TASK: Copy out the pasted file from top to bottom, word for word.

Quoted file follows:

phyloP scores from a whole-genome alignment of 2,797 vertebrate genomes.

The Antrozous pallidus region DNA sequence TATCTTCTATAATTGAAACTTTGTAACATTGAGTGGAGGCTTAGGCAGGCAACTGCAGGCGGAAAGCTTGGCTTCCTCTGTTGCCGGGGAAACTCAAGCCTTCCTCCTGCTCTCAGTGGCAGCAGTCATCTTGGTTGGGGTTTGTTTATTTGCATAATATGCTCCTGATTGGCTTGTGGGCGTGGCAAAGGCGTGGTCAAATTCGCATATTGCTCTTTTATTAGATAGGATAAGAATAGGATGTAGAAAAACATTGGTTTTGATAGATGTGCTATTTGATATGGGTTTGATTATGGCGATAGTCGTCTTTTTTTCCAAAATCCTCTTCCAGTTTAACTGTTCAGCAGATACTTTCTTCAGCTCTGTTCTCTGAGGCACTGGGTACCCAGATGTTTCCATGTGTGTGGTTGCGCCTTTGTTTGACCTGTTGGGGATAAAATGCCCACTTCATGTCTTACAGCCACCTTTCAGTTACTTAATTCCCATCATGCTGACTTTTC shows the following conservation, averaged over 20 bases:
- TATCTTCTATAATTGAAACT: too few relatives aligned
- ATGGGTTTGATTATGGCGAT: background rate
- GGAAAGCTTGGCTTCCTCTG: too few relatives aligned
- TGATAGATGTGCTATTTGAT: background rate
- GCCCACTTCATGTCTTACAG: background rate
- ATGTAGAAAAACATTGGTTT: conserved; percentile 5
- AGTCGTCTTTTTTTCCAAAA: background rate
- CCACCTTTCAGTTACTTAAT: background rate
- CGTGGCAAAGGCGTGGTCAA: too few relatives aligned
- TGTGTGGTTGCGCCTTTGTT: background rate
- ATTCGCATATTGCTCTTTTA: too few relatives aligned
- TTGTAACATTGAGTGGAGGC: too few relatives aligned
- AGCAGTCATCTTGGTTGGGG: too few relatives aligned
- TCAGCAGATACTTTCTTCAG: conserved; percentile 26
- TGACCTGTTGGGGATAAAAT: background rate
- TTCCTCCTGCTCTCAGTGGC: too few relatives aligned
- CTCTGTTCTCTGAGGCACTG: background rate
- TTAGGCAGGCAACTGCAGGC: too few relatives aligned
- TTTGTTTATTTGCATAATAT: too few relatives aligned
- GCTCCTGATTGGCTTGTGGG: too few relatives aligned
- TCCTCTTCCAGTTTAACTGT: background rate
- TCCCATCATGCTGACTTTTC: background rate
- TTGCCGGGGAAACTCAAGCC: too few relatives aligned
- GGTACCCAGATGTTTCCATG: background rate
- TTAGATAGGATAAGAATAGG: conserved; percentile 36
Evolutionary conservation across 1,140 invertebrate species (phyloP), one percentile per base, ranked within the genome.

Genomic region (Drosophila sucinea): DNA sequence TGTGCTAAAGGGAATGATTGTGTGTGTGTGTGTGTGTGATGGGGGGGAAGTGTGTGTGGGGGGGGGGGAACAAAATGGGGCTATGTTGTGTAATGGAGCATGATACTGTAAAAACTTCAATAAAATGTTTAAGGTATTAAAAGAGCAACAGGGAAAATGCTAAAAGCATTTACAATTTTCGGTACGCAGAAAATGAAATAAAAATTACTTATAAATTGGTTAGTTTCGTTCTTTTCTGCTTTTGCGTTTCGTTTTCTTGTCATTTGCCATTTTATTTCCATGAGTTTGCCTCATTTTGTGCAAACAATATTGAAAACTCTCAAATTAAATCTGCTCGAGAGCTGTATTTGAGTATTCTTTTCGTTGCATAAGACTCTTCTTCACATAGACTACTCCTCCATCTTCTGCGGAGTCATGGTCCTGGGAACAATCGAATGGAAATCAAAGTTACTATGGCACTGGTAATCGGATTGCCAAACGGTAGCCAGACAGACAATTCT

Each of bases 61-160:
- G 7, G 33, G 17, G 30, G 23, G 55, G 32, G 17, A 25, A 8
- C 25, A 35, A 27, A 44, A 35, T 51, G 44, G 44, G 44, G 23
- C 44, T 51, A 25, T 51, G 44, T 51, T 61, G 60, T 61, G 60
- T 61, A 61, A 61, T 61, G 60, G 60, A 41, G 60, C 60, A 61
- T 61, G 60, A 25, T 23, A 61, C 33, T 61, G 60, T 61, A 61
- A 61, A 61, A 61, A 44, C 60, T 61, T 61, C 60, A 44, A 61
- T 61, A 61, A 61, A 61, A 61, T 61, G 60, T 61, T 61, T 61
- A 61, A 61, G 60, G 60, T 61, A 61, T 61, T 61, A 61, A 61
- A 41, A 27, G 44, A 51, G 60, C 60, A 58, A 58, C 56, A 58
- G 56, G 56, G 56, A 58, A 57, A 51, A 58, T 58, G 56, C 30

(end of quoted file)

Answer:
phyloP scores from a whole-genome alignment of 2,797 vertebrate genomes.

The Antrozous pallidus region DNA sequence TATCTTCTATAATTGAAACTTTGTAACATTGAGTGGAGGCTTAGGCAGGCAACTGCAGGCGGAAAGCTTGGCTTCCTCTGTTGCCGGGGAAACTCAAGCCTTCCTCCTGCTCTCAGTGGCAGCAGTCATCTTGGTTGGGGTTTGTTTATTTGCATAATATGCTCCTGATTGGCTTGTGGGCGTGGCAAAGGCGTGGTCAAATTCGCATATTGCTCTTTTATTAGATAGGATAAGAATAGGATGTAGAAAAACATTGGTTTTGATAGATGTGCTATTTGATATGGGTTTGATTATGGCGATAGTCGTCTTTTTTTCCAAAATCCTCTTCCAGTTTAACTGTTCAGCAGATACTTTCTTCAGCTCTGTTCTCTGAGGCACTGGGTACCCAGATGTTTCCATGTGTGTGGTTGCGCCTTTGTTTGACCTGTTGGGGATAAAATGCCCACTTCATGTCTTACAGCCACCTTTCAGTTACTTAATTCCCATCATGCTGACTTTTC shows the following conservation, averaged over 20 bases:
- TATCTTCTATAATTGAAACT: too few relatives aligned
- ATGGGTTTGATTATGGCGAT: background rate
- GGAAAGCTTGGCTTCCTCTG: too few relatives aligned
- TGATAGATGTGCTATTTGAT: background rate
- GCCCACTTCATGTCTTACAG: background rate
- ATGTAGAAAAACATTGGTTT: conserved; percentile 5
- AGTCGTCTTTTTTTCCAAAA: background rate
- CCACCTTTCAGTTACTTAAT: background rate
- CGTGGCAAAGGCGTGGTCAA: too few relatives aligned
- TGTGTGGTTGCGCCTTTGTT: background rate
- ATTCGCATATTGCTCTTTTA: too few relatives aligned
- TTGTAACATTGAGTGGAGGC: too few relatives aligned
- AGCAGTCATCTTGGTTGGGG: too few relatives aligned
- TCAGCAGATACTTTCTTCAG: conserved; percentile 26
- TGACCTGTTGGGGATAAAAT: background rate
- TTCCTCCTGCTCTCAGTGGC: too few relatives aligned
- CTCTGTTCTCTGAGGCACTG: background rate
- TTAGGCAGGCAACTGCAGGC: too few relatives aligned
- TTTGTTTATTTGCATAATAT: too few relatives aligned
- GCTCCTGATTGGCTTGTGGG: too few relatives aligned
- TCCTCTTCCAGTTTAACTGT: background rate
- TCCCATCATGCTGACTTTTC: background rate
- TTGCCGGGGAAACTCAAGCC: too few relatives aligned
- GGTACCCAGATGTTTCCATG: background rate
- TTAGATAGGATAAGAATAGG: conserved; percentile 36
Evolutionary conservation across 1,140 invertebrate species (phyloP), one percentile per base, ranked within the genome.

Genomic region (Drosophila sucinea): DNA sequence TGTGCTAAAGGGAATGATTGTGTGTGTGTGTGTGTGTGATGGGGGGGAAGTGTGTGTGGGGGGGGGGGAACAAAATGGGGCTATGTTGTGTAATGGAGCATGATACTGTAAAAACTTCAATAAAATGTTTAAGGTATTAAAAGAGCAACAGGGAAAATGCTAAAAGCATTTACAATTTTCGGTACGCAGAAAATGAAATAAAAATTACTTATAAATTGGTTAGTTTCGTTCTTTTCTGCTTTTGCGTTTCGTTTTCTTGTCATTTGCCATTTTATTTCCATGAGTTTGCCTCATTTTGTGCAAACAATATTGAAAACTCTCAAATTAAATCTGCTCGAGAGCTGTATTTGAGTATTCTTTTCGTTGCATAAGACTCTTCTTCACATAGACTACTCCTCCATCTTCTGCGGAGTCATGGTCCTGGGAACAATCGAATGGAAATCAAAGTTACTATGGCACTGGTAATCGGATTGCCAAACGGTAGCCAGACAGACAATTCT

Each of bases 61-160:
- G 7, G 33, G 17, G 30, G 23, G 55, G 32, G 17, A 25, A 8
- C 25, A 35, A 27, A 44, A 35, T 51, G 44, G 44, G 44, G 23
- C 44, T 51, A 25, T 51, G 44, T 51, T 61, G 60, T 61, G 60
- T 61, A 61, A 61, T 61, G 60, G 60, A 41, G 60, C 60, A 61
- T 61, G 60, A 25, T 23, A 61, C 33, T 61, G 60, T 61, A 61
- A 61, A 61, A 61, A 44, C 60, T 61, T 61, C 60, A 44, A 61
- T 61, A 61, A 61, A 61, A 61, T 61, G 60, T 61, T 61, T 61
- A 61, A 61, G 60, G 60, T 61, A 61, T 61, T 61, A 61, A 61
- A 41, A 27, G 44, A 51, G 60, C 60, A 58, A 58, C 56, A 58
- G 56, G 56, G 56, A 58, A 57, A 51, A 58, T 58, G 56, C 30